Have you ever noticed that the Apple logo looks like the forbidden fruit from the tree of knowledge of good and evil in the Garden of Eden after Eve took a bite? If you did not, maybe you will now. And in a Jeremy Clarkson voice, on that disturbing thought, let us move on with the matter at hand.
This will be a big week for Apple as it launches its streaming platform for entertainment, media, and sports content. Monday, March 25, 2019, is the date in time many have been anxiously awaiting. Within that launch, many also learned that Apple is again ahead of the competition by disrupting the sports industry by doing to it what it previously did to the music industry. Apple is essentially taking the key moments out of a sporting event like it did with taking songs out of the album for easier consumption. The above two points may change the way content is consumed, forever. How, and why?
First, unlike Verizon’s sadly unsuccessful launch into content distribution through AOL and Yahoo!, Apple has prepared for a more grassroots launch starting with an Apple TV app serving like a Hulu, Netflix, or Amazon Prime/Fire Stick, Roku-like platform that has been around for a while. Apple has and will rely on its loyal customer base to drive the brand, advertisers, and like to its app.
Second, unlike Comcast and AT&T purchasing NBC Universal and Time Warner, but like Amazon, Apple is producing original content through its own platform, while licensing additional content from other studios. NBC and Time Warner of course also produce original content, but they were purchased by the cable/cell phone provider/carrier through which distribution occurs. Apple is already the trusted cell phone company taking a dive into the content creation and distribution pool.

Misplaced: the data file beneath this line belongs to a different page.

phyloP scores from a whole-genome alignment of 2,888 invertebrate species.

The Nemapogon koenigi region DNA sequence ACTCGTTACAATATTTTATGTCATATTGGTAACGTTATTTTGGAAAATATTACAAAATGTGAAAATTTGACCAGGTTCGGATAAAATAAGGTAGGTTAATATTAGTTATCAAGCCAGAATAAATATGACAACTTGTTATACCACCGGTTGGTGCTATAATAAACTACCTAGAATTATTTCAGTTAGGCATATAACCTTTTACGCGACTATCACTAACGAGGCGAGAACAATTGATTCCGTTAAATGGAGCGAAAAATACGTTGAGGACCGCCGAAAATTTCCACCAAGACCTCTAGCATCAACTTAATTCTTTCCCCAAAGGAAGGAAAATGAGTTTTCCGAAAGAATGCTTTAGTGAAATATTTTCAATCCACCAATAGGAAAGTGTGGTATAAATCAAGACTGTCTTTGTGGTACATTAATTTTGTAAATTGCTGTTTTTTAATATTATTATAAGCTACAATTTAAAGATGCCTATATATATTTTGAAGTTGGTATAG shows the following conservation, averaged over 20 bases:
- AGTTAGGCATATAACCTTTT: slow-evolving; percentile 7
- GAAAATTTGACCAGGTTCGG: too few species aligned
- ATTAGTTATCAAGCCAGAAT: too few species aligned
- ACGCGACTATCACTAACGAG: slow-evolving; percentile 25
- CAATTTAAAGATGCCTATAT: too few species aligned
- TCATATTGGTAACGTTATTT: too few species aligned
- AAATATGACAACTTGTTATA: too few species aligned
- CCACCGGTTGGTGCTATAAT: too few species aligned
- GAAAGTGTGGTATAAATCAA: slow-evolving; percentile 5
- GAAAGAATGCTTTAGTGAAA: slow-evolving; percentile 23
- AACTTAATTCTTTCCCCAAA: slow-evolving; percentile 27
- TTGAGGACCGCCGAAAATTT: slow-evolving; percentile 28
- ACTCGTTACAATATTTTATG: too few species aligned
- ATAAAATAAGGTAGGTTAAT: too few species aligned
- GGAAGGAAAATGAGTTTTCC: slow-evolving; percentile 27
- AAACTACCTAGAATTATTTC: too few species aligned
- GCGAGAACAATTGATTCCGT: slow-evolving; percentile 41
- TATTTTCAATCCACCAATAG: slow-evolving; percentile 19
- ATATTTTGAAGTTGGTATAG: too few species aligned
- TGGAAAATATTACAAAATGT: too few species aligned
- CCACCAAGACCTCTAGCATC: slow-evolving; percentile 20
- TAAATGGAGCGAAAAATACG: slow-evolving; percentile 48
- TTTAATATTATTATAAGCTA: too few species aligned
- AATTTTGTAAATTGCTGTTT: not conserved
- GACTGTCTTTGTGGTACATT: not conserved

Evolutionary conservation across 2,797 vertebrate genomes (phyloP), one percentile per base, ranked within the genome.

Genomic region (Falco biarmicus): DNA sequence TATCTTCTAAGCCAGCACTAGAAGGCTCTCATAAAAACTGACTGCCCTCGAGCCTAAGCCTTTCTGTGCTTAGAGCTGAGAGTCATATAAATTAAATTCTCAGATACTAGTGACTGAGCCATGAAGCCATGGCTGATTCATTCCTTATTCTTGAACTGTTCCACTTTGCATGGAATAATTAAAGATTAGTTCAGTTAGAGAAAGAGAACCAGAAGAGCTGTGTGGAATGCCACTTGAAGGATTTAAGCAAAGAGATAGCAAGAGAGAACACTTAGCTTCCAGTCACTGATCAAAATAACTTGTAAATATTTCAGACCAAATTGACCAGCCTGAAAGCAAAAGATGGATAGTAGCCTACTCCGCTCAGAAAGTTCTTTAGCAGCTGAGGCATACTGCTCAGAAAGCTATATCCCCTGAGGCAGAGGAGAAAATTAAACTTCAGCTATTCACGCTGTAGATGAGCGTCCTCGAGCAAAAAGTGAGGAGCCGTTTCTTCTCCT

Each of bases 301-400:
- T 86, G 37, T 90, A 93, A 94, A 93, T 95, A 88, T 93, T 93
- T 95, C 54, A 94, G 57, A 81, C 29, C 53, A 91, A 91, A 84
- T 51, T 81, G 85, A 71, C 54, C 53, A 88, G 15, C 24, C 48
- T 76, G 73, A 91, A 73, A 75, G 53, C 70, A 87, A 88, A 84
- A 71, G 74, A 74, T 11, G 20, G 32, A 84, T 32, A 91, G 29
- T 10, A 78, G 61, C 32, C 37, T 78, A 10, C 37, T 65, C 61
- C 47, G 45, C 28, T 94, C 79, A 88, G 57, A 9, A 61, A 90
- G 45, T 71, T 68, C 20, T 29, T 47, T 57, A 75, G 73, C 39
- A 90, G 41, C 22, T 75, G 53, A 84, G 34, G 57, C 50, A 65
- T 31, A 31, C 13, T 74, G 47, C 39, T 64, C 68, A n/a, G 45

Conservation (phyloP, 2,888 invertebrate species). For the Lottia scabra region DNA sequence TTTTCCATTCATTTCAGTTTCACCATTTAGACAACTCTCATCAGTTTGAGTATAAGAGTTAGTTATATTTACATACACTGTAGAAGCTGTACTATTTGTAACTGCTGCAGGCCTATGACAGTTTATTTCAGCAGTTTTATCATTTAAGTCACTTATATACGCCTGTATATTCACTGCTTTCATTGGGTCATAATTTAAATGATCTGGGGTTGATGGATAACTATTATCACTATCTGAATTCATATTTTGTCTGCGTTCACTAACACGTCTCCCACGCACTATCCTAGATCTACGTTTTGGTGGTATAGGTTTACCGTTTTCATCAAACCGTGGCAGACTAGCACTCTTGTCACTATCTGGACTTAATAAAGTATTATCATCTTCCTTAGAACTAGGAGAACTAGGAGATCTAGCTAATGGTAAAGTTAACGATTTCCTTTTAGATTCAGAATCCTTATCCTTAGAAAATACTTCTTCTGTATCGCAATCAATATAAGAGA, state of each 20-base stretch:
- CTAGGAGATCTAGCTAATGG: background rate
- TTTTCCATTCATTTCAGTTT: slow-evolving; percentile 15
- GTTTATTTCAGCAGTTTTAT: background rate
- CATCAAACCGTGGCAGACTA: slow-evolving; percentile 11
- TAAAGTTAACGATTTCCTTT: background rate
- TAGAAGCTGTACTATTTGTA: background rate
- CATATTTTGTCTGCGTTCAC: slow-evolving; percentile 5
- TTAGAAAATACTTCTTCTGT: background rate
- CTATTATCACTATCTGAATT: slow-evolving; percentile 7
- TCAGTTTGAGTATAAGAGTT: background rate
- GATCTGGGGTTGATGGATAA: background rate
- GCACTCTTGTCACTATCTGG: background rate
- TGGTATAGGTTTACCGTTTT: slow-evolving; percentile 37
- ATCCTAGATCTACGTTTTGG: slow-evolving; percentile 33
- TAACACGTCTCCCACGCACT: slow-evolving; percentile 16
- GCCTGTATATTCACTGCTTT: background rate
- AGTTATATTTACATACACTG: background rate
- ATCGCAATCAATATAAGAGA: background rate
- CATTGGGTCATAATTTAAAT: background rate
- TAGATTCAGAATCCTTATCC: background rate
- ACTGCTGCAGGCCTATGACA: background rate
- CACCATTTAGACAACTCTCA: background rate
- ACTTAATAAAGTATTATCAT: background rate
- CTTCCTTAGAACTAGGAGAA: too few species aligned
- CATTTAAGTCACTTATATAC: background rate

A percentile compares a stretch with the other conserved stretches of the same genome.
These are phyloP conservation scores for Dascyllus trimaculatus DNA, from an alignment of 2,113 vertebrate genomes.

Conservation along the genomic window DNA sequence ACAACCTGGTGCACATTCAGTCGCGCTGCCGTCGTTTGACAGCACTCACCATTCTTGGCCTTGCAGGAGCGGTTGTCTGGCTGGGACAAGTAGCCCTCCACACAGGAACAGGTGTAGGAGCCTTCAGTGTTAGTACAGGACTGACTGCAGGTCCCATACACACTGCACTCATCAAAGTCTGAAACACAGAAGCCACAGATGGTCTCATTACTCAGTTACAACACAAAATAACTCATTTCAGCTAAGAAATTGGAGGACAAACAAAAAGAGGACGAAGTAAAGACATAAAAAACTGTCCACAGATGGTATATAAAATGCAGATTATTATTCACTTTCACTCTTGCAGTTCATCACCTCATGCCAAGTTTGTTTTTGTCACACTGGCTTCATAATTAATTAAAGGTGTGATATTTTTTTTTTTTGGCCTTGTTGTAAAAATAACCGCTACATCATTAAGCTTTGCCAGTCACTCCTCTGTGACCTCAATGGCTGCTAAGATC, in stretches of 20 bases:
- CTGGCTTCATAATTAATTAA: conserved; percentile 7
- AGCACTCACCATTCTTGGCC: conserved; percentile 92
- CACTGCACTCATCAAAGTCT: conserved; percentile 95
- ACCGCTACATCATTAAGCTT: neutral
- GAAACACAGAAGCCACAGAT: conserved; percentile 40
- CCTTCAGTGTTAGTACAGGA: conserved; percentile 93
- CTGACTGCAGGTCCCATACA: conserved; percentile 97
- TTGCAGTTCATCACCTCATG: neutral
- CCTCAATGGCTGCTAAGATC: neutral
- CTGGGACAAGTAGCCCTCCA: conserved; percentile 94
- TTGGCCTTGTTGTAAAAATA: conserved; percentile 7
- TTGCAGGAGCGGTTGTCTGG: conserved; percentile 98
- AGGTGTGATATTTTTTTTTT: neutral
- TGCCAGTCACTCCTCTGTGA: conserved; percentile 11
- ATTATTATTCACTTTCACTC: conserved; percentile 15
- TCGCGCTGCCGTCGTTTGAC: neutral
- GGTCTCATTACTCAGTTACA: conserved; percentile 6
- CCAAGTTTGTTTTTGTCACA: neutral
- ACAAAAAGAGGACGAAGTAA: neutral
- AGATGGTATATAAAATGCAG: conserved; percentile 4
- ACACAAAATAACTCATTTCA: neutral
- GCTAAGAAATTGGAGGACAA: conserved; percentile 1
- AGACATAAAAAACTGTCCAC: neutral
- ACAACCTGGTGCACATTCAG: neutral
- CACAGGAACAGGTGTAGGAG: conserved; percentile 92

Third, like the Chinese company Tencent and its app WeChat, Apple TV wants to be the app for everything and a major competitor to Amazon in two ways. Like Amazon, Apple’s credit card deal with Goldman Sachs will open up opportunities for financial transactions to purchase content, apps, and services. Missing is the e-commerce goods offering, but like Amazon, Apple will be selling and distributing content. The difference will be that Apple sees serious revenue coming from its Apple TV app based on the A-list Hollywood talent that the company has signed, including teaming up with studio A24 (Oscar-winning Moonlight (2016)), whereas Amazon has likely not made a profit (and may not need to) from its foray into distributing content, yet.
Lastly, like WeChat, but unlike any other company mentioned herein, Apple is a social-communication company with its iMessage, phones, and products. Why is that significant? Well, according to a 2018 Nielsen report, 66% of consumers chose to watch content based on recommendations by family and friends. One could imagine a company that controls its own communication tools amongst a loyal customer base will indeed see an increase of sharing ideas for content-watching and binging with each other, which means more sales for Apple TV content.
The fact that Netflix does not want a piece of the Apple pie, pun intended, could be evidence of strong competitor entering the space by keeping an apple away for a day, or more. Apple’s bite into content also feeds it cell phone sales and brand loyalty as more content means more screen time on Apple phones and products.
If we were betting, we should bet on Apple to have a successful content production, distribution, and consumption run on its Apple TV app and platform.